by Vijaya Gowrisankar

As a bundle of joy defined their world,
my parents stepped out to search a name
A name for life, that would identify me,
a reminder of blessings bestowed on them

They believed the name would influence me
to act with strength in rocky, rugged roads
They spent days looking for the perfect name
as suggestions and rejections went to and fro

In the naming ceremony, they called me “Vijaya”
that meant “victory,” as Sanskrit reveals
What’s in a name, I wonder many a times and
recall numerous incidents that passed my life

Every time that obstacles decorated my journey,
each moment I unconsciously motivated myself
The words of encouragement “Come on, Vijaya”
unleashed a power to pursue and persist

My beliefs influence my actions in life,
strengthen my path and the choices I make
My soul surges as I write or hear my name
I step up as a victor to vanquish my inner victim

One of the many names of Goddess Durga,
as she fights for goodness to prevail
I bow my head in humble acknowledgement ––
My name personifies the way I lead my life

PHOTOGRAPH: The author in Mumbai, India (November 2014).

ABOUT THE AUTHOR: Vijaya Gowrisankar released her first book of poems Inspire in 2014. The book contains 100+ poems on topics like Nature, Life, Let Go, Positivity, and Change. She is passionate about writing poems from childhood.

Quite A Mouthful
by Tony Paterniti

Anthony Joseph Paterniti—quite a mouthful.
Anthony Paterniti in elementary school.
Anth to my friends.

Aaaaan-tho-nee! when my ma called me for
dinner—like in the spaghetti sauce commercial.

When choosing up sides for softball, it was
You take Paterniti … No, you take Paterniti …
pronounced Patter-nitti . . . like Nitti the Gangster.

By the time I got to Junior High, my homeroom
teacher was the gym teacher, Mr. Ginsburg.

Anthony? What kind of a name is Anthony?
Tony, he declared—like Yankee shortstop
Tony Kubek, or Cleveland Indians slugger
Tony Conigliaro, or the Minnesota Twins’
league leading hitter, Tony Oliva.

Despite my traditional mother’s objections,
it’s been Tony ever since. It was the year
of the Beatles. I put down my baseball
bat and picked up my guitar and
never looked back.

Still that Paterniti (Patter-nitti) was a mouthful
and it was only the rare European teacher who
would pronounce it correctly, with its music
intact: Paa-tare-knee-tee—with the accents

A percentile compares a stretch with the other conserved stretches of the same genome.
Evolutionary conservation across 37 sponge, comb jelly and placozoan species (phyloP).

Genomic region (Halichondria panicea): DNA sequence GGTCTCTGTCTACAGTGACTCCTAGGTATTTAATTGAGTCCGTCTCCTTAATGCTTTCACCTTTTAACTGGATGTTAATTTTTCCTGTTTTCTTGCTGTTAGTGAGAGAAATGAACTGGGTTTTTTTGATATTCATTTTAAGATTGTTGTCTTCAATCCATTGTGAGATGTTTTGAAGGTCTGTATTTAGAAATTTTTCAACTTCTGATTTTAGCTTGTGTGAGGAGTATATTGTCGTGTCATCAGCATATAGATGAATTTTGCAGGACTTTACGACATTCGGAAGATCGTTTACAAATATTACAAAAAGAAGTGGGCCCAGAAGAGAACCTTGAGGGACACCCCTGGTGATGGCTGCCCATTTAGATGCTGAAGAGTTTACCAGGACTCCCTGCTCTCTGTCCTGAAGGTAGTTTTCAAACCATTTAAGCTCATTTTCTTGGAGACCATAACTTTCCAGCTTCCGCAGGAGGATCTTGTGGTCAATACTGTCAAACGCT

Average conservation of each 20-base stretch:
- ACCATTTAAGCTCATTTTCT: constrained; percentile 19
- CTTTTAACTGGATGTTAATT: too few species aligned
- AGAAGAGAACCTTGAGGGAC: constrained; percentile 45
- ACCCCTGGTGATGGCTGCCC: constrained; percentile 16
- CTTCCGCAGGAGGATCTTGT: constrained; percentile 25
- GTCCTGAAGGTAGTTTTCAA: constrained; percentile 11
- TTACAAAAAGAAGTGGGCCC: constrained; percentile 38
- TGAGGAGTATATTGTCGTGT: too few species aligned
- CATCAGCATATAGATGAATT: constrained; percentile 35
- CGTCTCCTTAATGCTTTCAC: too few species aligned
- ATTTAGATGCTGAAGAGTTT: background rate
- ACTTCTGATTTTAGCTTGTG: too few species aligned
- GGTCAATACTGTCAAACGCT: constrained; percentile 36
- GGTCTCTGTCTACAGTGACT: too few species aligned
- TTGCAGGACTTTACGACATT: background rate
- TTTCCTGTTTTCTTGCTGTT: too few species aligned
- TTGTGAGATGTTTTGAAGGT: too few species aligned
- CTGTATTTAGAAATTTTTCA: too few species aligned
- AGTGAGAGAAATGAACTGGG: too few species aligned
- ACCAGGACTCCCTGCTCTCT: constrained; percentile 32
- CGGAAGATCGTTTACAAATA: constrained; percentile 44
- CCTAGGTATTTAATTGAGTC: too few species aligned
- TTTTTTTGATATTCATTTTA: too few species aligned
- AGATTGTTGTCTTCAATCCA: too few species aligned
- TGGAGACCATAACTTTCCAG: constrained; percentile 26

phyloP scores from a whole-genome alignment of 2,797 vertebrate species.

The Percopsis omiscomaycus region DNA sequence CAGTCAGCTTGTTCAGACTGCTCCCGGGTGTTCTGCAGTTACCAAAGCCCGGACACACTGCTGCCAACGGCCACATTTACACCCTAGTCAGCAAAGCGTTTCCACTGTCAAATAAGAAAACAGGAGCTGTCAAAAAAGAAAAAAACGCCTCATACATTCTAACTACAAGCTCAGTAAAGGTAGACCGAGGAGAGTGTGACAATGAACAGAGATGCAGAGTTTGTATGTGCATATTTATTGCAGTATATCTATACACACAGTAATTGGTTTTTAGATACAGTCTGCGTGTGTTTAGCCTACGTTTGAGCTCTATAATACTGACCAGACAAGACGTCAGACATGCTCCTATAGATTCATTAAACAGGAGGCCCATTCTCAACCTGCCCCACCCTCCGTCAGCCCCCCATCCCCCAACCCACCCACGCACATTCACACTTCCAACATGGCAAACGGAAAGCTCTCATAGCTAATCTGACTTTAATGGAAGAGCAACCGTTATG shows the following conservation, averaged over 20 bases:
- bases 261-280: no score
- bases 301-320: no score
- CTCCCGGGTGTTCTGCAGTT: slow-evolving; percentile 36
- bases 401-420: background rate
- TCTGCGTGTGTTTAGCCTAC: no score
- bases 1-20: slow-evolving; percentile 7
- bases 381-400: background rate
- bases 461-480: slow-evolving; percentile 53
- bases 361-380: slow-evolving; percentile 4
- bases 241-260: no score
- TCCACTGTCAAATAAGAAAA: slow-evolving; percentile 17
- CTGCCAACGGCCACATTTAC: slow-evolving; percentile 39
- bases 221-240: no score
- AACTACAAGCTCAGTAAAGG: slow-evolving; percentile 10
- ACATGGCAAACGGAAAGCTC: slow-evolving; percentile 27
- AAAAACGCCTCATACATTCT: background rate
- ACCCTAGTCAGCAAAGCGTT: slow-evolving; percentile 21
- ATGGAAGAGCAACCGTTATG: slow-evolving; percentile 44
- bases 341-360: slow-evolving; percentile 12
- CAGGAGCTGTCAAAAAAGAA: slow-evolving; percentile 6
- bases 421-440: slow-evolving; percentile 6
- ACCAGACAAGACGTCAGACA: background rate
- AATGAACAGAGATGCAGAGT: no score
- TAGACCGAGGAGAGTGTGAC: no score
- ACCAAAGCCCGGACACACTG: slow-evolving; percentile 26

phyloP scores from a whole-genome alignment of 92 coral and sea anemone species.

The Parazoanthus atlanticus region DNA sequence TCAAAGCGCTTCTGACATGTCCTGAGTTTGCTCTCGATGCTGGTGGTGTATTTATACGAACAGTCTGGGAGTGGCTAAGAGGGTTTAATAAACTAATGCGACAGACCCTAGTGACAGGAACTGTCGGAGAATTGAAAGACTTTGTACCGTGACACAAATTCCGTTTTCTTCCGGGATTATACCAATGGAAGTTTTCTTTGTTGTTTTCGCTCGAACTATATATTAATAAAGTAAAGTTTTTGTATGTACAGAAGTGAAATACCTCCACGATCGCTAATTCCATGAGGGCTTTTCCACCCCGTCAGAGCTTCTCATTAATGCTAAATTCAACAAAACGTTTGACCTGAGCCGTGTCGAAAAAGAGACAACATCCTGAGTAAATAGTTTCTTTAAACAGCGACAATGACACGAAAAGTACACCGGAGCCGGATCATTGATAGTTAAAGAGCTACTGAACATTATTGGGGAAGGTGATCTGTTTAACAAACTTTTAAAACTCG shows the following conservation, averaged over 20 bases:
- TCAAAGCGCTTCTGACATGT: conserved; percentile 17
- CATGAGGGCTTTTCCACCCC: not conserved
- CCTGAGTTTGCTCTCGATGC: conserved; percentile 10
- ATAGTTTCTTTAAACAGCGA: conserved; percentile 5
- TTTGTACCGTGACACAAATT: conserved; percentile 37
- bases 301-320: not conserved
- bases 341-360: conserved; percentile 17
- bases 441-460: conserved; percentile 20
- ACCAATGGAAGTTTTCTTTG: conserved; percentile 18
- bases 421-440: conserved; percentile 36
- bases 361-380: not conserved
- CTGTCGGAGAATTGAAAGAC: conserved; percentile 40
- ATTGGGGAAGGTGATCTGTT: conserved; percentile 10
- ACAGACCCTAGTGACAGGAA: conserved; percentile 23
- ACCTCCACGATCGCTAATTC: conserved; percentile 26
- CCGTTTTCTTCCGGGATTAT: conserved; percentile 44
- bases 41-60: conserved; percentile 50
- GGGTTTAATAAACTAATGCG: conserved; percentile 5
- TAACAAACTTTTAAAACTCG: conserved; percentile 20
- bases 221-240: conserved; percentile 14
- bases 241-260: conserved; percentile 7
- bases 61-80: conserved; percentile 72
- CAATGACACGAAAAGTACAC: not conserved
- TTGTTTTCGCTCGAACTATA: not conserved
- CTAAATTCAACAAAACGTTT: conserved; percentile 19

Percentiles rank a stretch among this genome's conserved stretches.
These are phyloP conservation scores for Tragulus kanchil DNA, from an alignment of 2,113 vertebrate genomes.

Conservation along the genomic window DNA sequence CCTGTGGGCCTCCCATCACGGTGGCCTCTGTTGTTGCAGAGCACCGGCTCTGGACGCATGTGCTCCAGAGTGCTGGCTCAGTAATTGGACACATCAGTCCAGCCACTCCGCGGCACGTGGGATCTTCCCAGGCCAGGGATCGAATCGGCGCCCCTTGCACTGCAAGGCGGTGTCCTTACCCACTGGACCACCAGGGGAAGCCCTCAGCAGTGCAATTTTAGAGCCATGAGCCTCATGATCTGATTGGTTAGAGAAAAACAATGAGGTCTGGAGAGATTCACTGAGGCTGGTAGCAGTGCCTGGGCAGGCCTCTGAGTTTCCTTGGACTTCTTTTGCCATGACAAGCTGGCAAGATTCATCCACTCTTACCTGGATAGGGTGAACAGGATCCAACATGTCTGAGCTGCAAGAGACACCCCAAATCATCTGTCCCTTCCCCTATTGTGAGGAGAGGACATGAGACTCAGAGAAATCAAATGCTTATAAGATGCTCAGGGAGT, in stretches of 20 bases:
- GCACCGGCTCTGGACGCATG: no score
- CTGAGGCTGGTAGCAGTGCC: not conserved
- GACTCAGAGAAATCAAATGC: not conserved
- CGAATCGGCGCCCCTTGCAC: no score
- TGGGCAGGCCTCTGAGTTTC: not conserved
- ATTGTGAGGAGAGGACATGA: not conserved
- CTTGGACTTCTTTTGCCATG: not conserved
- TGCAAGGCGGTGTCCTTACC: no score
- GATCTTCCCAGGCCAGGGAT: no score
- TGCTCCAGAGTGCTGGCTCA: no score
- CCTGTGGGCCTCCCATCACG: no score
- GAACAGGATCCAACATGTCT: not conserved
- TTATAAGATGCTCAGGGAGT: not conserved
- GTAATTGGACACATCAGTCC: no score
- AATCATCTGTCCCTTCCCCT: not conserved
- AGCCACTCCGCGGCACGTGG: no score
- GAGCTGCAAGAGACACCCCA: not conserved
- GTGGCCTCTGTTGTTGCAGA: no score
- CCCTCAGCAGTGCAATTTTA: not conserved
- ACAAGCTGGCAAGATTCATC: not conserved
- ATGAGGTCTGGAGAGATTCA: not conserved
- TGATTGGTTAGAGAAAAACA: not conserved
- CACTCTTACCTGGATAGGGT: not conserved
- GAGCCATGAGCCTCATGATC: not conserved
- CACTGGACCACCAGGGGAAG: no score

on the first and third syllables.

Maybe I coulda lived with Patter-nitti (kinda)
but with adolescence, the surname shit
hit the fan. I began hearing the slew
of alternatives that still linger on
to this very day . . .

Like Paternity, Patta-ninny and Paganini—
pronounced in flawless Italian:

Then came the nicknames.

Short for Tony was Tone, and that was OK,
but nicknames for my chameleon surname
exceeded all surrealistic expectations—

Like Pags and even Patches.

As I began to find my way through the fields
of adulthood, I learned to stand up for my
surname—well, the Nitti version at least—
calmly correcting any mispronunciations;
but Anthony was still out of the question
(except where the IRS was concerned).

When I started working at the United Nations
my first supervisor was into numerology and
asked my permission to “do my numbers”
and I said OK.

A small aside . . .

     The main thing with numerology is,
     the first nine letters of the alphabet
     are assigned a number—i.e., a is 1
     and b is 2 and so on—then
     beginning with the tenth letter
     it starts all over, and j is 1
     and k is 2 and so on—
     all the way to the end
     of the alphabet.

     Then you add all the numbers up
     and break them down.

     Two digit numbers are broken down
     to single digits by adding them together—
     thus the number 12 is collapsed by
     adding 1 and 2 to arrive at the
     numerology value of 3.

Well, Carol Stone added the numbers
of Anthony and broke them down to
a single number, then found the
values for Joseph and Paterniti,
then added them all and broke
them down to find my
personal number . . . 3.

She explained that if I had had
a repeating digit—as in the
numbers 11 or 22—those
were considered Master
a great destiny.

And you never break down
Master Numbers by adding
them up.

But I didn’t have any Master Numbers.

So I went home and decided to calculate
Anthony and Joseph and Paterniti
all together before breaking them
down . . . and it added up to 111.

Back at work the next morning
I told Ms. Stone and she looked
at me aghast, saying,

           That’s impossible!
           You’d have to be

Still, despite such a grand augury
it was not until last summer that
I finally came to own my complete
first (and full) name again.